Preprints
https://doi.org/10.5194/egusphere-2024-366
https://doi.org/10.5194/egusphere-2024-366
09 Feb 2024
 | 09 Feb 2024
Status: this preprint is open for discussion and under review for Atmospheric Chemistry and Physics (ACP).

Present-day correlations insufficient to constrain cloud albedo change by anthropogenic aerosols in E3SM v2

Naser Mahfouz, Johannes Mülmenstädt, and Susannah Burrows

Abstract. Cloud albedo susceptibility to droplet number perturbation remains a source of uncertainty in understanding aerosol– cloud interactions, and thus climate states both past and present. Through E3SM v2 experiments, we probe the effects of competing parameterized processes on cloud albedo susceptibility of low-lying marine stratocumulus in the Northeast Pacific. In present-day conditions, we find that increasing precipitation suppression by aerosols increases cloud albedo susceptibility, whereas increasing cloud sedimentation decreases it. By constructing a hypothetical model configuration exhibiting negative susceptibility under all conditions, we conclude that cloud albedo change due to aerosol perturbation cannot be constrained by present-day co-variabilities in E3SM v2. As such, our null result herein challenges the assumption that present-day climate observations are sufficient to constrain past states, at least in the context of cloud albedo changes to aerosol perturbation.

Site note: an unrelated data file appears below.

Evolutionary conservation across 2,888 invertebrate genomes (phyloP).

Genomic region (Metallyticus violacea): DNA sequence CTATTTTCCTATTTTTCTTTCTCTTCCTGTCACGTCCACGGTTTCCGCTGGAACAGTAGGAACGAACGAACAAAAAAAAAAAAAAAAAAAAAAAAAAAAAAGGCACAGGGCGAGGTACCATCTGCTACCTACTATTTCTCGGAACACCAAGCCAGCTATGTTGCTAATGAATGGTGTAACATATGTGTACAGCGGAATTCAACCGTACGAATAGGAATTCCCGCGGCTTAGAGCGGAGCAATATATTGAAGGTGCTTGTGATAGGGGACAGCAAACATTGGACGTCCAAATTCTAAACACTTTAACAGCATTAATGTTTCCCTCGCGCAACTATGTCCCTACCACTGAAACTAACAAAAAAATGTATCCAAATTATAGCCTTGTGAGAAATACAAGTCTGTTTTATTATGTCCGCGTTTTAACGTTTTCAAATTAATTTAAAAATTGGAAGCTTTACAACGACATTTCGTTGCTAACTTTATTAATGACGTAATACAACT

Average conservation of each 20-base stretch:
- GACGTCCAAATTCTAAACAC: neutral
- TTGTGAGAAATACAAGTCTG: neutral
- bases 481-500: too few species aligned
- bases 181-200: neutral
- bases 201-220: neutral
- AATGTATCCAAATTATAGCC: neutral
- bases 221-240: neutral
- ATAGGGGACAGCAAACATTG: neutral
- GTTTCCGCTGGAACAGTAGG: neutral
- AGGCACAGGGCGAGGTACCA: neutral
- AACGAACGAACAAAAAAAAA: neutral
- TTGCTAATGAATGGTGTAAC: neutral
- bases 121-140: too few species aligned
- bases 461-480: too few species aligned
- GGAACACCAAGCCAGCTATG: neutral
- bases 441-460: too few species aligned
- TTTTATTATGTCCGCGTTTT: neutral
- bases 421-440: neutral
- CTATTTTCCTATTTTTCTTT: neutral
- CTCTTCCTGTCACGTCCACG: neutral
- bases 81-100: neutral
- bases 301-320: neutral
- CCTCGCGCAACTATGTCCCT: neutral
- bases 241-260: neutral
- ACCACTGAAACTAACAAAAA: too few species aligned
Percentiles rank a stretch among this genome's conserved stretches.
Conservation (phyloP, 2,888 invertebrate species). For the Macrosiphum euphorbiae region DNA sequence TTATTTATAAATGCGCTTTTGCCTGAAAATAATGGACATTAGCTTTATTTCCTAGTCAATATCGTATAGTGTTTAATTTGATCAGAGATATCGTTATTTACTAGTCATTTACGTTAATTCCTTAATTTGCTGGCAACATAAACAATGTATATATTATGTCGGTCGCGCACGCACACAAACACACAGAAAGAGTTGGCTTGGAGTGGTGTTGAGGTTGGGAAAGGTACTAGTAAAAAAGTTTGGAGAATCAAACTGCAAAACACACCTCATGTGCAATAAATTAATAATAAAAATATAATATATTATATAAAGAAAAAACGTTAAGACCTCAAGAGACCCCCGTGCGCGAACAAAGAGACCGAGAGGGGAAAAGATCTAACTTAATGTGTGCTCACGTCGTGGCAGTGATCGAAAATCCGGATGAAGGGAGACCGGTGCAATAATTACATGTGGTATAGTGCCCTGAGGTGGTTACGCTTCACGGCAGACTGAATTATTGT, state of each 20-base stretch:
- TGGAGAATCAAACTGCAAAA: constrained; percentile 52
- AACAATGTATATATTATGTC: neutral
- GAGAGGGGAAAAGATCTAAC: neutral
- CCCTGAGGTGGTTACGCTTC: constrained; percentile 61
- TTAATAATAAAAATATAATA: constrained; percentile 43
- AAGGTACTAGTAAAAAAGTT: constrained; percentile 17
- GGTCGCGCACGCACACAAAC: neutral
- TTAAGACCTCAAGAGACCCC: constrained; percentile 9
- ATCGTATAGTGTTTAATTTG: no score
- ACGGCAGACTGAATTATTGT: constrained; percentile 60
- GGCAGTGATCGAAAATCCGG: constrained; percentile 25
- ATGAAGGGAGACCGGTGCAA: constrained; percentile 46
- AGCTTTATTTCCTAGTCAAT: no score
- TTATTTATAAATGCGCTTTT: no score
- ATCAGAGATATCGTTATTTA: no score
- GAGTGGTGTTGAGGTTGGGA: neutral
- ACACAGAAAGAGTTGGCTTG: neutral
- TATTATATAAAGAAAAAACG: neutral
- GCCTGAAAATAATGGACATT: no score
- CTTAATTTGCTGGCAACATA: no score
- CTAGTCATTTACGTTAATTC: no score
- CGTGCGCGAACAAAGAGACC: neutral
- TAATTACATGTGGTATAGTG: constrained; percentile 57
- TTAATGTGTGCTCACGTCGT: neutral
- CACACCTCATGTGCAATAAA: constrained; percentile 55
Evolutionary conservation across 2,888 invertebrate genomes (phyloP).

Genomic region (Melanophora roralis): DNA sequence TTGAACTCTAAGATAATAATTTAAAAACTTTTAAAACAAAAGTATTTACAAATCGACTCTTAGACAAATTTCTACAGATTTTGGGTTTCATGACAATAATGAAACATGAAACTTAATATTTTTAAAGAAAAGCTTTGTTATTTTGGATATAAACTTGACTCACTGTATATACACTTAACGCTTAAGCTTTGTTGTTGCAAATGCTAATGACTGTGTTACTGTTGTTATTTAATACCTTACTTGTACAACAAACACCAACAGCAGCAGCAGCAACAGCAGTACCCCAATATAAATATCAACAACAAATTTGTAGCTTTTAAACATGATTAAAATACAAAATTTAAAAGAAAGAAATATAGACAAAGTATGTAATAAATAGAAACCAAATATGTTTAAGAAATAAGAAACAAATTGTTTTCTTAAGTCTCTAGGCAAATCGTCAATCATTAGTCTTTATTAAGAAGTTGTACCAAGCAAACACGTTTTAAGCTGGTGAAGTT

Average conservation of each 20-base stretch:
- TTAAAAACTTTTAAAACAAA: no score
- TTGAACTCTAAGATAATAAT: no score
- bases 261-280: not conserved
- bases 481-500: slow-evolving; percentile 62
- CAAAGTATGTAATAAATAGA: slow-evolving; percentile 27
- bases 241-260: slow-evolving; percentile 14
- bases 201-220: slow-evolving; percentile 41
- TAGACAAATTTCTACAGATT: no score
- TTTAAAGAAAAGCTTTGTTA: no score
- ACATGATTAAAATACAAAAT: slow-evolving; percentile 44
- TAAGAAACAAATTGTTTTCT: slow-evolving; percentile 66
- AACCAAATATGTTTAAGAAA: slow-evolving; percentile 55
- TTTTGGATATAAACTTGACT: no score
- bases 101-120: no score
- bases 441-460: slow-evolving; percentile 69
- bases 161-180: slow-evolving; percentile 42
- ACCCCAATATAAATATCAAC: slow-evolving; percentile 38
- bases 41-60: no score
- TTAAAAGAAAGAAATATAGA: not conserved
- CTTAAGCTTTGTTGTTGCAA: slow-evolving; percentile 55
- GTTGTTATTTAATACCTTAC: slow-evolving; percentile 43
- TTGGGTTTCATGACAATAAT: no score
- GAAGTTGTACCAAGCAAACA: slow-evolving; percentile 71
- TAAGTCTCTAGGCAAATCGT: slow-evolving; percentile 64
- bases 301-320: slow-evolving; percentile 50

Naser Mahfouz, Johannes Mülmenstädt, and Susannah Burrows

Status: open (until 22 Mar 2024)

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Naser Mahfouz, Johannes Mülmenstädt, and Susannah Burrows
Naser Mahfouz, Johannes Mülmenstädt, and Susannah Burrows

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Short summary
Climate models are our primary tool to probe past, present, and future climate states unlike the more recent observation record. By carefully constructing a hypothetical model configuration, we show that present-day correlations are not sufficient to constrain a persistent uncertainty in climate modeling (how much sun clouds will reflect because in a changing climate). Our result will hopefully initiate a scholarly conversation to better utilize observations to constrain climate uncertainties.